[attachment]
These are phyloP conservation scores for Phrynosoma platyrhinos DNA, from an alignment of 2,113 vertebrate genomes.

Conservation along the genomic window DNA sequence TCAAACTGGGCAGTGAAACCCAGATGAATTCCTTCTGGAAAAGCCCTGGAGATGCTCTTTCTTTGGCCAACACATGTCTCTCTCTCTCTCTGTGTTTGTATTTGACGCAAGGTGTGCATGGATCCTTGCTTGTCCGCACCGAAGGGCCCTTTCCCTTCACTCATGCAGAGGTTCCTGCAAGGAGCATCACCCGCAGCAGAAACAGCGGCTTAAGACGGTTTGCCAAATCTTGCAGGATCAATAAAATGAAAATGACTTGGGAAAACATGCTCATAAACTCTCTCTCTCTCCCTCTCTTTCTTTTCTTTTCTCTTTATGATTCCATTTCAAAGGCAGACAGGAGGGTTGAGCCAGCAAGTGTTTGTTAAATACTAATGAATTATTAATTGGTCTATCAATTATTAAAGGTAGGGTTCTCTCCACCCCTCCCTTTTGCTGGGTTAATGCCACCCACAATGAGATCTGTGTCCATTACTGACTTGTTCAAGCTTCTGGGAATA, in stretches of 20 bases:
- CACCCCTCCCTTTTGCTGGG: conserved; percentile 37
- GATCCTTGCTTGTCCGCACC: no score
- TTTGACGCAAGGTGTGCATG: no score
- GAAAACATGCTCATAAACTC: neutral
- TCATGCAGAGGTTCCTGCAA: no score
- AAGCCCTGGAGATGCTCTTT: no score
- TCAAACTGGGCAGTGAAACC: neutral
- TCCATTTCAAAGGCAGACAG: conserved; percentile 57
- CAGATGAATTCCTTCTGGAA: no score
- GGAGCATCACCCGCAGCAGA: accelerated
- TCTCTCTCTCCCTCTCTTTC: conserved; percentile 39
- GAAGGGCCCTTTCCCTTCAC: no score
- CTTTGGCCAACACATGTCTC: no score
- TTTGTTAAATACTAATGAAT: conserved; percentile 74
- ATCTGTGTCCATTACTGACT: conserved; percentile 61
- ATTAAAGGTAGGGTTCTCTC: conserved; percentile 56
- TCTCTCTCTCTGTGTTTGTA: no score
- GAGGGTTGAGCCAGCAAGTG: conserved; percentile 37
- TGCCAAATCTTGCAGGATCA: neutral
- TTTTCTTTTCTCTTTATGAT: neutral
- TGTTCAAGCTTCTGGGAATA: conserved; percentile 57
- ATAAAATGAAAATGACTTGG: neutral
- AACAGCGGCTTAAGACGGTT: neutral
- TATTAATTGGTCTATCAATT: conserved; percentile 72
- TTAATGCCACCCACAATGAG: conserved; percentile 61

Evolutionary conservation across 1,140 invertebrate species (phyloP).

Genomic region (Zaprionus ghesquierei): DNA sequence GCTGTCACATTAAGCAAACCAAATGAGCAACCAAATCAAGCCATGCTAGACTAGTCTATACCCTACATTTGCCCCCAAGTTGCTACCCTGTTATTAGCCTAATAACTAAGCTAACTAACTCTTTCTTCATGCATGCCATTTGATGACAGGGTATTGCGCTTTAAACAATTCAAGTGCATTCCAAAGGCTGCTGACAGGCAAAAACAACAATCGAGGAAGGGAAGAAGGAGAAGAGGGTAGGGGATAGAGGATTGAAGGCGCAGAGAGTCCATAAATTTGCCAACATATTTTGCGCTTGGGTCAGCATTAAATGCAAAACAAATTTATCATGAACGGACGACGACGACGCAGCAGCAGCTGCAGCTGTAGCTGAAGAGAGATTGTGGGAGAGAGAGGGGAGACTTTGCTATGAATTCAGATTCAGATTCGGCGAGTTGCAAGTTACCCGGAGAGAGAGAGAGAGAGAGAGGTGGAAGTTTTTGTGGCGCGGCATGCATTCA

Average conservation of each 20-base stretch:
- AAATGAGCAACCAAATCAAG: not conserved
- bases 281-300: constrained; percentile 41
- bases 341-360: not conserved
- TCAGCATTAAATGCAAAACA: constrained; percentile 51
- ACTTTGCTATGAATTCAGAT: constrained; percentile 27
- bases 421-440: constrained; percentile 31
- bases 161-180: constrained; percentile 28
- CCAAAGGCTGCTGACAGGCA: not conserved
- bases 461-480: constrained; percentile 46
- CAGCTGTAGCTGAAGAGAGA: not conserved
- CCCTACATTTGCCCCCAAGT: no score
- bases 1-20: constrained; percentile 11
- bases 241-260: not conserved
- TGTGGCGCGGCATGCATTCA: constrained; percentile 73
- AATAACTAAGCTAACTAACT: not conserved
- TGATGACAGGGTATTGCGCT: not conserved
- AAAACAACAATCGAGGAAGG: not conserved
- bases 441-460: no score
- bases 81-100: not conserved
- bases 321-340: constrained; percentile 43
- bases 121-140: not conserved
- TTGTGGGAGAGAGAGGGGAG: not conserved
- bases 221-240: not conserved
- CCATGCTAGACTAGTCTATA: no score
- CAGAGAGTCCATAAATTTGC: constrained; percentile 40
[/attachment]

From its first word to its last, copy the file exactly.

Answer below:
These are phyloP conservation scores for Phrynosoma platyrhinos DNA, from an alignment of 2,113 vertebrate genomes.

Conservation along the genomic window DNA sequence TCAAACTGGGCAGTGAAACCCAGATGAATTCCTTCTGGAAAAGCCCTGGAGATGCTCTTTCTTTGGCCAACACATGTCTCTCTCTCTCTCTGTGTTTGTATTTGACGCAAGGTGTGCATGGATCCTTGCTTGTCCGCACCGAAGGGCCCTTTCCCTTCACTCATGCAGAGGTTCCTGCAAGGAGCATCACCCGCAGCAGAAACAGCGGCTTAAGACGGTTTGCCAAATCTTGCAGGATCAATAAAATGAAAATGACTTGGGAAAACATGCTCATAAACTCTCTCTCTCTCCCTCTCTTTCTTTTCTTTTCTCTTTATGATTCCATTTCAAAGGCAGACAGGAGGGTTGAGCCAGCAAGTGTTTGTTAAATACTAATGAATTATTAATTGGTCTATCAATTATTAAAGGTAGGGTTCTCTCCACCCCTCCCTTTTGCTGGGTTAATGCCACCCACAATGAGATCTGTGTCCATTACTGACTTGTTCAAGCTTCTGGGAATA, in stretches of 20 bases:
- CACCCCTCCCTTTTGCTGGG: conserved; percentile 37
- GATCCTTGCTTGTCCGCACC: no score
- TTTGACGCAAGGTGTGCATG: no score
- GAAAACATGCTCATAAACTC: neutral
- TCATGCAGAGGTTCCTGCAA: no score
- AAGCCCTGGAGATGCTCTTT: no score
- TCAAACTGGGCAGTGAAACC: neutral
- TCCATTTCAAAGGCAGACAG: conserved; percentile 57
- CAGATGAATTCCTTCTGGAA: no score
- GGAGCATCACCCGCAGCAGA: accelerated
- TCTCTCTCTCCCTCTCTTTC: conserved; percentile 39
- GAAGGGCCCTTTCCCTTCAC: no score
- CTTTGGCCAACACATGTCTC: no score
- TTTGTTAAATACTAATGAAT: conserved; percentile 74
- ATCTGTGTCCATTACTGACT: conserved; percentile 61
- ATTAAAGGTAGGGTTCTCTC: conserved; percentile 56
- TCTCTCTCTCTGTGTTTGTA: no score
- GAGGGTTGAGCCAGCAAGTG: conserved; percentile 37
- TGCCAAATCTTGCAGGATCA: neutral
- TTTTCTTTTCTCTTTATGAT: neutral
- TGTTCAAGCTTCTGGGAATA: conserved; percentile 57
- ATAAAATGAAAATGACTTGG: neutral
- AACAGCGGCTTAAGACGGTT: neutral
- TATTAATTGGTCTATCAATT: conserved; percentile 72
- TTAATGCCACCCACAATGAG: conserved; percentile 61

Evolutionary conservation across 1,140 invertebrate species (phyloP).

Genomic region (Zaprionus ghesquierei): DNA sequence GCTGTCACATTAAGCAAACCAAATGAGCAACCAAATCAAGCCATGCTAGACTAGTCTATACCCTACATTTGCCCCCAAGTTGCTACCCTGTTATTAGCCTAATAACTAAGCTAACTAACTCTTTCTTCATGCATGCCATTTGATGACAGGGTATTGCGCTTTAAACAATTCAAGTGCATTCCAAAGGCTGCTGACAGGCAAAAACAACAATCGAGGAAGGGAAGAAGGAGAAGAGGGTAGGGGATAGAGGATTGAAGGCGCAGAGAGTCCATAAATTTGCCAACATATTTTGCGCTTGGGTCAGCATTAAATGCAAAACAAATTTATCATGAACGGACGACGACGACGCAGCAGCAGCTGCAGCTGTAGCTGAAGAGAGATTGTGGGAGAGAGAGGGGAGACTTTGCTATGAATTCAGATTCAGATTCGGCGAGTTGCAAGTTACCCGGAGAGAGAGAGAGAGAGAGAGGTGGAAGTTTTTGTGGCGCGGCATGCATTCA

Average conservation of each 20-base stretch:
- AAATGAGCAACCAAATCAAG: not conserved
- bases 281-300: constrained; percentile 41
- bases 341-360: not conserved
- TCAGCATTAAATGCAAAACA: constrained; percentile 51
- ACTTTGCTATGAATTCAGAT: constrained; percentile 27
- bases 421-440: constrained; percentile 31
- bases 161-180: constrained; percentile 28
- CCAAAGGCTGCTGACAGGCA: not conserved
- bases 461-480: constrained; percentile 46
- CAGCTGTAGCTGAAGAGAGA: not conserved
- CCCTACATTTGCCCCCAAGT: no score
- bases 1-20: constrained; percentile 11
- bases 241-260: not conserved
- TGTGGCGCGGCATGCATTCA: constrained; percentile 73
- AATAACTAAGCTAACTAACT: not conserved
- TGATGACAGGGTATTGCGCT: not conserved
- AAAACAACAATCGAGGAAGG: not conserved
- bases 441-460: no score
- bases 81-100: not conserved
- bases 321-340: constrained; percentile 43
- bases 121-140: not conserved
- TTGTGGGAGAGAGAGGGGAG: not conserved
- bases 221-240: not conserved
- CCATGCTAGACTAGTCTATA: no score
- CAGAGAGTCCATAAATTTGC: constrained; percentile 40